2. I have cut out the tupelo bird on the band saw; I leave extra wood in the area of the head and wing tips in case I need to make adjustments when I mount the bird to the rock.

  3. I am always in a hurry to get carving, and that can lead to mistakes! I first carved a head on the block and added eyes. It would have been far better for me to have rough carved the body and mounted it on the rock first so that I could get the bird’s attitude right. I ended up cutting off this head and doing a new one.

  4. This is the second effort on the head. I can now adjust it to the angle that will look best and then glue it onto the body. I used 16 mm eyes on this one instead of the 14 mm eyes I used for Omega. I start with a Tohickon #123 Flint Aspheric lead crystal eye and paint it to get the look I want.

  5. When carving the head separately, I leave extra wood in the neck area so I can move the head around until I get the best look. I also have a casting of the gyrfalcon bill on hand so I can make sure all measurements are correct. I always carve the bill first. If it’s not right, I will discard the head and start over again. If the bill and eyes are not carved correctly, the sculpture will never look right.

  6. With the rock completely carved and textured, I fit the body of the bird to the rock and add some square brass tubing so it will return to the same spot each time I put the two back together. Now I can get the tilt of the head the way I want and glue it on the body. This is the first time I get to view what the completed sculpture will look like.

  7. I’ve glued the head to the body, cleaned up the neck, and fit the body to the rock. It is time to rough carve the body and start to shape the wings. The wing length on this carving is 153⁄4 inches. On this carving, I carved both wing tips from the main block. Sometimes I insert one, which gives me room to finish carving the upper-tail coverts and tail feathers.

  8. I start out using my Gesswein grinder and a pear-shaped diamond stone to trace around each feather, and then I knock down the leading edge of the feather with a split mandrel and 220-grit Swiss sandpaper. Try to relieve some feathers more than others to keep things from being too uniform. I have penciled in the primary feathers. Be sure to carve the upper set first and leave enough wood for the lower set. 

  9. I undercarve some of the shoulder feathers so they will look like they have air beneath them. Just be sure not to do too much of this or it loses its value.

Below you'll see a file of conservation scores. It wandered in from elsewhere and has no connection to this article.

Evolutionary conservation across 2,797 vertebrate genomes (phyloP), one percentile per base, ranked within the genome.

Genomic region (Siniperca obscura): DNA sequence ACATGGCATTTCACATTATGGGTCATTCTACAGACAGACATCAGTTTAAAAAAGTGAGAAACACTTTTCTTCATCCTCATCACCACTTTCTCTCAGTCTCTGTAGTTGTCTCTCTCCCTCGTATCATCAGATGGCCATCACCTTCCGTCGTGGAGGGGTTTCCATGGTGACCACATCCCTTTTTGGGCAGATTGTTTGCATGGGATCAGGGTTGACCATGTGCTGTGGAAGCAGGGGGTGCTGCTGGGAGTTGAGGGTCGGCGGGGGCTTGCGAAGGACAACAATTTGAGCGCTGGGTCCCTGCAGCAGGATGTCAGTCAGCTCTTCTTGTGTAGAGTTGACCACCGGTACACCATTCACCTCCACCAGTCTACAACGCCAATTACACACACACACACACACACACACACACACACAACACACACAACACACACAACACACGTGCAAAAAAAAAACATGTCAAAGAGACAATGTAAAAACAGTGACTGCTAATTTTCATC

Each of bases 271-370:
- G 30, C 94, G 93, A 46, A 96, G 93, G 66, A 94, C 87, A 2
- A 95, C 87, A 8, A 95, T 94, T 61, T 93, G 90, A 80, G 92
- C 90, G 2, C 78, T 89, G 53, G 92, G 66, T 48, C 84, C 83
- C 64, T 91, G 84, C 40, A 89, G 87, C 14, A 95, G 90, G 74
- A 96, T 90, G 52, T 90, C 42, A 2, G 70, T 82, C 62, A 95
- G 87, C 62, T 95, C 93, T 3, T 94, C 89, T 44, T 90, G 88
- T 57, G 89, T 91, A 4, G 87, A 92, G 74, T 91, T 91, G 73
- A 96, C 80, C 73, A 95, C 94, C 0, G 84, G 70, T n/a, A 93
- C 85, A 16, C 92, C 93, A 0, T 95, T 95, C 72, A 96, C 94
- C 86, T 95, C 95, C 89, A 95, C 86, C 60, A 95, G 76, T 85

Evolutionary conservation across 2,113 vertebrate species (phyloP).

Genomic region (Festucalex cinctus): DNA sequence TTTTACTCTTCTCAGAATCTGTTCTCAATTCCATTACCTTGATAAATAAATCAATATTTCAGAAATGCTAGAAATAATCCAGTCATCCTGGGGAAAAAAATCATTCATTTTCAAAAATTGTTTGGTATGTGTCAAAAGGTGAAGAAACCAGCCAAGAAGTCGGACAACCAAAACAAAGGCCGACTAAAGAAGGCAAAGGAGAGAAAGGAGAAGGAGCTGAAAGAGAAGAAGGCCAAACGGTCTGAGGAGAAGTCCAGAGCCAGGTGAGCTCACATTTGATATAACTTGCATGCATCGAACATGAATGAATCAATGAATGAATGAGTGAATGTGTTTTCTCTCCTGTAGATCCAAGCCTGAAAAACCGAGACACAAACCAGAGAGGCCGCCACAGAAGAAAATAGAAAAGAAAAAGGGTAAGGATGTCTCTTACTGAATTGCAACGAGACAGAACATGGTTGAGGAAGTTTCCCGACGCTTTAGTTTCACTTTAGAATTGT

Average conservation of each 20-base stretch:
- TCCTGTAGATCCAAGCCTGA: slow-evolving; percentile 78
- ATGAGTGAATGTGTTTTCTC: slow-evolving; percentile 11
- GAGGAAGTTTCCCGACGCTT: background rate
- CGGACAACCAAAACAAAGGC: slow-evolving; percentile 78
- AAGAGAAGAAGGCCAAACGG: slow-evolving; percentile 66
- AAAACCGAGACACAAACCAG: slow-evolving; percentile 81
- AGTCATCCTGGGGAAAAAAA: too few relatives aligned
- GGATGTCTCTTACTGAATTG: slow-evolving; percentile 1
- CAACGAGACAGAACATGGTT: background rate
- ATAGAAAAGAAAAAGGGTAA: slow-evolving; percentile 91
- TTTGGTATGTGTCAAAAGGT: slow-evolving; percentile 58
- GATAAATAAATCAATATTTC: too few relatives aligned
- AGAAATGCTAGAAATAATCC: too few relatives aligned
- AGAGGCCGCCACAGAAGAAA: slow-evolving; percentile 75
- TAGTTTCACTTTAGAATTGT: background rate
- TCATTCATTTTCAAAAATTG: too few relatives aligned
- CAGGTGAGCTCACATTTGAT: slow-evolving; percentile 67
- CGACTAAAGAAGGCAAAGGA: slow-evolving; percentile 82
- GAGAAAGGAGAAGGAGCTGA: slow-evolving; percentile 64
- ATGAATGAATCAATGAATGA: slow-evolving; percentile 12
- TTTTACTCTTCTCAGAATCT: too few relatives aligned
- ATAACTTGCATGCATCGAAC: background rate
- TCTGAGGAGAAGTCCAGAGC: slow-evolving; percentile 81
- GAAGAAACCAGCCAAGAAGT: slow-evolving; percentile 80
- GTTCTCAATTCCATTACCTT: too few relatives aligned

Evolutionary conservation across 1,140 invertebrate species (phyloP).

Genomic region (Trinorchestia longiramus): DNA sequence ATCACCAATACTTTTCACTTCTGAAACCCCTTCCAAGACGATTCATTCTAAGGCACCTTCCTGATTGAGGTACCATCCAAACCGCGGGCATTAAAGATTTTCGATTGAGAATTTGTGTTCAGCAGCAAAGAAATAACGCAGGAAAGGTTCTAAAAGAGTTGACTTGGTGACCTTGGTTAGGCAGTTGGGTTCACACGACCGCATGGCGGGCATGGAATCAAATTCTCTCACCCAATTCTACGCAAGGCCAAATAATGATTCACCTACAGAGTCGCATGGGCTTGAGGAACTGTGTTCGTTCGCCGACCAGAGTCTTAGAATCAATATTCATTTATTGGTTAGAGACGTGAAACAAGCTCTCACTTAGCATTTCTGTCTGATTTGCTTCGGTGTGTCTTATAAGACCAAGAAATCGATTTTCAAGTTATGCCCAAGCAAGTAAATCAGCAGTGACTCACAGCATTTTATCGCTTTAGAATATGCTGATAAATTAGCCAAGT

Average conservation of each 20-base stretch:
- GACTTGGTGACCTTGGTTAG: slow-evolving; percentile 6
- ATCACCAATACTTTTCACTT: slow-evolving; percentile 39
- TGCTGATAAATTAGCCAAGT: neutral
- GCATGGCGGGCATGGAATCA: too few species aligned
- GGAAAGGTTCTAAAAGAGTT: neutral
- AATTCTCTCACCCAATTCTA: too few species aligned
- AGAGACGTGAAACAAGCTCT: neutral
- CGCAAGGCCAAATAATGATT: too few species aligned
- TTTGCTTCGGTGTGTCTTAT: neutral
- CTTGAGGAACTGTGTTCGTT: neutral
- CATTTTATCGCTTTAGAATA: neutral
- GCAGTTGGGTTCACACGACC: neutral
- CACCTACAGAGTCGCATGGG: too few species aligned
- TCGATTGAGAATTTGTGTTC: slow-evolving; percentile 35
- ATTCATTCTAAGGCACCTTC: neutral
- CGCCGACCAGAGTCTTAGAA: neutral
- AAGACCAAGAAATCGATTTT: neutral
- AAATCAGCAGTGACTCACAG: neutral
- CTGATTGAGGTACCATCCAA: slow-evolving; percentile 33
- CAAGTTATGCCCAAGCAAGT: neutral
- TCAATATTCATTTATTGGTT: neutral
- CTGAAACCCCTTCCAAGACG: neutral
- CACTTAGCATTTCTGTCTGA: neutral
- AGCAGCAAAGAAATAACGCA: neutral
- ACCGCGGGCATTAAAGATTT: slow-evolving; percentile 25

10. I’ve penciled in, carved, and textured some of the cape feathers. I use a wood burner to outline the quill and a red ceramic stone to texture the feathers. Be sure to show splits in some of the feathers. On a white bird like this, you need to create all the visual interest you can.

  11. All the upper feathers on the right wing have been penciled in and relieved. I use a 3⁄32 split mandrel with 120-grit Swiss sandpaper to knock down the edge of each feather.

  12. I use a Colwood wood burner with a GB tip to give lift to the secondary feathers. The GB is bent and ground in the Bob Guge style, for raising quills and detailing feathers. I get mine from the Cascade Carvers Supply catalog.

  13. To create the splits in the tail feathers, I use a pointed diamond bit. I do the ripples with a round diamond bit, and clean up with my sanding mandrel.

  14. All the wing coverts are carved and ready for texture. I will use a blue ceramic to do the texturing, stopping from time to time to sharpen the edge. I like a soft look on these feathers.

  15. The falcon is ready to be sealed. Note the small stack of rocks on the lower right. They did not add to the composition so I ended up removing them.

  16. To construct the feet, I cut a 5⁄16" brass rod in 11⁄2-inch lengths, and then heat, bend, and flatten them with a hammer and anvil. This also shows a completed foot from a previous failed attempt.

  17. I use my Gesswein to grind the rod to the talon shape, and polish it with my buffer. I have a special container on hand to keep the talons in the correct order.

  18. I use silver solder to attach the brass talons to the copper wire I use for the toes. I then shape the toes to the rock.

  19. I use QuikWood to form the fleshy parts of the toes and legs. I have made some tools to duplicate the texture on each toe and leg. I use the cast peregrine foot as reference.

  20. These are the finished toes. Be sure to check your photos and study foot. The trick is to make it look like the toes split the feathers and still fit the rock.

Final Steps

  1. Here you can see how I strengthen the center of the bill with a brass rod. The hooked tip is very easy to damage if it’s not protected. I use super glue and baking soda to seal the rod into the bill. The white line around the neck area is QuikWood. I glue the head on with epoxy, then grind out a trough and fill the trough with QuikWood, which I can texture to match the wood.

  2. In an effort to duplicate the gyrfalcon’s nostril, I insert a small nail in the hole and add a drop of wood filler to the top of it. I have carved and textured the feather groups on the head.

  3. This view shows the overall shape of the body with the carved and textured primary feathers. I use a Colwood wood burner with a B tip on them.

  4. I added a piece of 3⁄4" plywood to the bottom of the rocks to give the total unit more strength, tying the shelf to the main rock. Note the sample rocks in the foreground. I will refer to these when I duplicate the lichen—something I will discuss in part two.

WILDFOWL CARVING PATTERN

Gyrfalcon (50% size) 

ADDITIONAL IMAGES OF THE FINISHED PIECE

TED SMITH